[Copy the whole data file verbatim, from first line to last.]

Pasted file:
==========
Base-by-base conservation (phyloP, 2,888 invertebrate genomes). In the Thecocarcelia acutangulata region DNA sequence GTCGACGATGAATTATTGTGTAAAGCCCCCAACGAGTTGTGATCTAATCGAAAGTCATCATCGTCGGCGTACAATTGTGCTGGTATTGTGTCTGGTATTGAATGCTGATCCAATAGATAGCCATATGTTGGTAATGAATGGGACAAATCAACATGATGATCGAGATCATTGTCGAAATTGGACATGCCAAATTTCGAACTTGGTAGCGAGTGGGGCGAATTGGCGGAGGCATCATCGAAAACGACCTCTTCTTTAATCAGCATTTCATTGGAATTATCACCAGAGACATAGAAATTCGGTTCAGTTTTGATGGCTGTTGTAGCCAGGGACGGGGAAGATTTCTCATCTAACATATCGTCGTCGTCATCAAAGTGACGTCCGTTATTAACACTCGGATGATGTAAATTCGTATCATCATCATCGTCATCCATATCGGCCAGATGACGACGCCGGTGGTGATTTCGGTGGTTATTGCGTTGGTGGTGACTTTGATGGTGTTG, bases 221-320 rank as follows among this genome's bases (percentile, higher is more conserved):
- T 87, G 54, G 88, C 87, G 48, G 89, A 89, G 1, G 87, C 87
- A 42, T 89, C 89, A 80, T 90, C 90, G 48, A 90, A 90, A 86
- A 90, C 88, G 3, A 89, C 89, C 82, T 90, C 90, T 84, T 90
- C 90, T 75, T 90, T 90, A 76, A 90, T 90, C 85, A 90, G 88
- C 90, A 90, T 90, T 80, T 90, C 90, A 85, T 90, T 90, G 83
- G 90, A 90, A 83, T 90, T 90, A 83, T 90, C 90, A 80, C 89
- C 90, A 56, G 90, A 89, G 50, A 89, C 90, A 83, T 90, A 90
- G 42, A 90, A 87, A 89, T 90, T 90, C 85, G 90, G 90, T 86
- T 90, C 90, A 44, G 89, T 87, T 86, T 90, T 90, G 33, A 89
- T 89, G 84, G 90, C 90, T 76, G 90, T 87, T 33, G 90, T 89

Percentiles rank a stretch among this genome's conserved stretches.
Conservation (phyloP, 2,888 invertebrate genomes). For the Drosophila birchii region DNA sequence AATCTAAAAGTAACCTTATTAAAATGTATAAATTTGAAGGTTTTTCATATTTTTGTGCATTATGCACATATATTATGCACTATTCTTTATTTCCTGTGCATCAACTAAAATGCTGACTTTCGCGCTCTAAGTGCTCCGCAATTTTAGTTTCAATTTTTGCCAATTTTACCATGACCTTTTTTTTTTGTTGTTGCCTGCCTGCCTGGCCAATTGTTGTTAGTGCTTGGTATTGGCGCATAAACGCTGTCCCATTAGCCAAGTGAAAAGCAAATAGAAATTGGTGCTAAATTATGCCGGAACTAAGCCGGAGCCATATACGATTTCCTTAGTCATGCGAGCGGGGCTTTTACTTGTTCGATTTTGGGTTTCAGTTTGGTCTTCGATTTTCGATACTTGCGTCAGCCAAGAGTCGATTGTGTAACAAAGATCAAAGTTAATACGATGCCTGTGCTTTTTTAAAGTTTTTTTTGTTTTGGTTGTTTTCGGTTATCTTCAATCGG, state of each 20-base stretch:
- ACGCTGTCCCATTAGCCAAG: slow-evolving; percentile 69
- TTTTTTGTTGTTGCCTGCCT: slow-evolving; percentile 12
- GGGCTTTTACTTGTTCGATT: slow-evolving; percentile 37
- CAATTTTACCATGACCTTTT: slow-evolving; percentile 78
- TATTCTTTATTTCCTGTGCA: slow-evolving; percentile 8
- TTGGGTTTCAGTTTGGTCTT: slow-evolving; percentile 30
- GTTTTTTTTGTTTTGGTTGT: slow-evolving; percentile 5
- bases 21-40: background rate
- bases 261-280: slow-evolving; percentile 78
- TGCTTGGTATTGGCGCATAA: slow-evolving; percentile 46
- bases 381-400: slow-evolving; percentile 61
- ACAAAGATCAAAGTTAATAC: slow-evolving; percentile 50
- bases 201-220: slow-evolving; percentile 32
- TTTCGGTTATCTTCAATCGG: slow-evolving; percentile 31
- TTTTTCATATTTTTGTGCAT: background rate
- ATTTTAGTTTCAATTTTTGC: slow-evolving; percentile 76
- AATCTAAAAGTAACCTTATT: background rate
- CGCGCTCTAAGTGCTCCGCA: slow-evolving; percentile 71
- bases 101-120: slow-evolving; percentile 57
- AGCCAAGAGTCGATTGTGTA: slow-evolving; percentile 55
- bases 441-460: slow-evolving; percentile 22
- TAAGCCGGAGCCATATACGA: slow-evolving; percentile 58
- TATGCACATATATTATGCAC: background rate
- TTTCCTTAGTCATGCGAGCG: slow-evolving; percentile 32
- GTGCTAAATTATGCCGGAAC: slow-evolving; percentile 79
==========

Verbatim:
Base-by-base conservation (phyloP, 2,888 invertebrate genomes). In the Thecocarcelia acutangulata region DNA sequence GTCGACGATGAATTATTGTGTAAAGCCCCCAACGAGTTGTGATCTAATCGAAAGTCATCATCGTCGGCGTACAATTGTGCTGGTATTGTGTCTGGTATTGAATGCTGATCCAATAGATAGCCATATGTTGGTAATGAATGGGACAAATCAACATGATGATCGAGATCATTGTCGAAATTGGACATGCCAAATTTCGAACTTGGTAGCGAGTGGGGCGAATTGGCGGAGGCATCATCGAAAACGACCTCTTCTTTAATCAGCATTTCATTGGAATTATCACCAGAGACATAGAAATTCGGTTCAGTTTTGATGGCTGTTGTAGCCAGGGACGGGGAAGATTTCTCATCTAACATATCGTCGTCGTCATCAAAGTGACGTCCGTTATTAACACTCGGATGATGTAAATTCGTATCATCATCATCGTCATCCATATCGGCCAGATGACGACGCCGGTGGTGATTTCGGTGGTTATTGCGTTGGTGGTGACTTTGATGGTGTTG, bases 221-320 rank as follows among this genome's bases (percentile, higher is more conserved):
- T 87, G 54, G 88, C 87, G 48, G 89, A 89, G 1, G 87, C 87
- A 42, T 89, C 89, A 80, T 90, C 90, G 48, A 90, A 90, A 86
- A 90, C 88, G 3, A 89, C 89, C 82, T 90, C 90, T 84, T 90
- C 90, T 75, T 90, T 90, A 76, A 90, T 90, C 85, A 90, G 88
- C 90, A 90, T 90, T 80, T 90, C 90, A 85, T 90, T 90, G 83
- G 90, A 90, A 83, T 90, T 90, A 83, T 90, C 90, A 80, C 89
- C 90, A 56, G 90, A 89, G 50, A 89, C 90, A 83, T 90, A 90
- G 42, A 90, A 87, A 89, T 90, T 90, C 85, G 90, G 90, T 86
- T 90, C 90, A 44, G 89, T 87, T 86, T 90, T 90, G 33, A 89
- T 89, G 84, G 90, C 90, T 76, G 90, T 87, T 33, G 90, T 89

Percentiles rank a stretch among this genome's conserved stretches.
Conservation (phyloP, 2,888 invertebrate genomes). For the Drosophila birchii region DNA sequence AATCTAAAAGTAACCTTATTAAAATGTATAAATTTGAAGGTTTTTCATATTTTTGTGCATTATGCACATATATTATGCACTATTCTTTATTTCCTGTGCATCAACTAAAATGCTGACTTTCGCGCTCTAAGTGCTCCGCAATTTTAGTTTCAATTTTTGCCAATTTTACCATGACCTTTTTTTTTTGTTGTTGCCTGCCTGCCTGGCCAATTGTTGTTAGTGCTTGGTATTGGCGCATAAACGCTGTCCCATTAGCCAAGTGAAAAGCAAATAGAAATTGGTGCTAAATTATGCCGGAACTAAGCCGGAGCCATATACGATTTCCTTAGTCATGCGAGCGGGGCTTTTACTTGTTCGATTTTGGGTTTCAGTTTGGTCTTCGATTTTCGATACTTGCGTCAGCCAAGAGTCGATTGTGTAACAAAGATCAAAGTTAATACGATGCCTGTGCTTTTTTAAAGTTTTTTTTGTTTTGGTTGTTTTCGGTTATCTTCAATCGG, state of each 20-base stretch:
- ACGCTGTCCCATTAGCCAAG: slow-evolving; percentile 69
- TTTTTTGTTGTTGCCTGCCT: slow-evolving; percentile 12
- GGGCTTTTACTTGTTCGATT: slow-evolving; percentile 37
- CAATTTTACCATGACCTTTT: slow-evolving; percentile 78
- TATTCTTTATTTCCTGTGCA: slow-evolving; percentile 8
- TTGGGTTTCAGTTTGGTCTT: slow-evolving; percentile 30
- GTTTTTTTTGTTTTGGTTGT: slow-evolving; percentile 5
- bases 21-40: background rate
- bases 261-280: slow-evolving; percentile 78
- TGCTTGGTATTGGCGCATAA: slow-evolving; percentile 46
- bases 381-400: slow-evolving; percentile 61
- ACAAAGATCAAAGTTAATAC: slow-evolving; percentile 50
- bases 201-220: slow-evolving; percentile 32
- TTTCGGTTATCTTCAATCGG: slow-evolving; percentile 31
- TTTTTCATATTTTTGTGCAT: background rate
- ATTTTAGTTTCAATTTTTGC: slow-evolving; percentile 76
- AATCTAAAAGTAACCTTATT: background rate
- CGCGCTCTAAGTGCTCCGCA: slow-evolving; percentile 71
- bases 101-120: slow-evolving; percentile 57
- AGCCAAGAGTCGATTGTGTA: slow-evolving; percentile 55
- bases 441-460: slow-evolving; percentile 22
- TAAGCCGGAGCCATATACGA: slow-evolving; percentile 58
- TATGCACATATATTATGCAC: background rate
- TTTCCTTAGTCATGCGAGCG: slow-evolving; percentile 32
- GTGCTAAATTATGCCGGAAC: slow-evolving; percentile 79